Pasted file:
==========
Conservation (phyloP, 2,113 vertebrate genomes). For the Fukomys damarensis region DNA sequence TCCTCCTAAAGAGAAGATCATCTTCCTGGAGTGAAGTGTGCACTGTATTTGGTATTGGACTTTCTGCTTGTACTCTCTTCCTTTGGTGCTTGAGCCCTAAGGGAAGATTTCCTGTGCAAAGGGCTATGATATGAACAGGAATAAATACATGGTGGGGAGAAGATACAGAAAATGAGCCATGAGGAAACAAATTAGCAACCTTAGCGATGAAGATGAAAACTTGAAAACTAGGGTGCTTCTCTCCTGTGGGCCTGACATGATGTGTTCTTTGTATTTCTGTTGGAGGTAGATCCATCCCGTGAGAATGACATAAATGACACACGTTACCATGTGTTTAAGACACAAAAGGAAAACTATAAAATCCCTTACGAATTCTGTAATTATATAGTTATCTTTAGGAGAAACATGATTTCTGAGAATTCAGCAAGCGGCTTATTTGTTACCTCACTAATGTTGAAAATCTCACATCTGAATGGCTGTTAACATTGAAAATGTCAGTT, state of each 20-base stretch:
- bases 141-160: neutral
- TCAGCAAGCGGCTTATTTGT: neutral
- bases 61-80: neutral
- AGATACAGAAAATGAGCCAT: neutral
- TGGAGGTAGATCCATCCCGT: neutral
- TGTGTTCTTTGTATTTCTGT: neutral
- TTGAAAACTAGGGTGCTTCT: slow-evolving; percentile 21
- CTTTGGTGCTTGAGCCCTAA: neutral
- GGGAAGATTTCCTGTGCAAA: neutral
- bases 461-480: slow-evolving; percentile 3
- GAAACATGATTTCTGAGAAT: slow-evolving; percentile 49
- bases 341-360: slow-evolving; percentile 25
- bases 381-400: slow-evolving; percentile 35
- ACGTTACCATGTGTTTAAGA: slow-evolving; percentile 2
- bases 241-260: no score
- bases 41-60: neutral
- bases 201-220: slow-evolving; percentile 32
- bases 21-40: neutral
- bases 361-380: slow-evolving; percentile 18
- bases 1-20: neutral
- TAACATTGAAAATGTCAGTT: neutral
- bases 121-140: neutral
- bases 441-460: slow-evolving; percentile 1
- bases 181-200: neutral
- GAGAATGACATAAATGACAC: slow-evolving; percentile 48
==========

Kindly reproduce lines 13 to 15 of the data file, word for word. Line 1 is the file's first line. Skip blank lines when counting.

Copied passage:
- bases 341-360: slow-evolving; percentile 25
- bases 381-400: slow-evolving; percentile 35
- ACGTTACCATGTGTTTAAGA: slow-evolving; percentile 2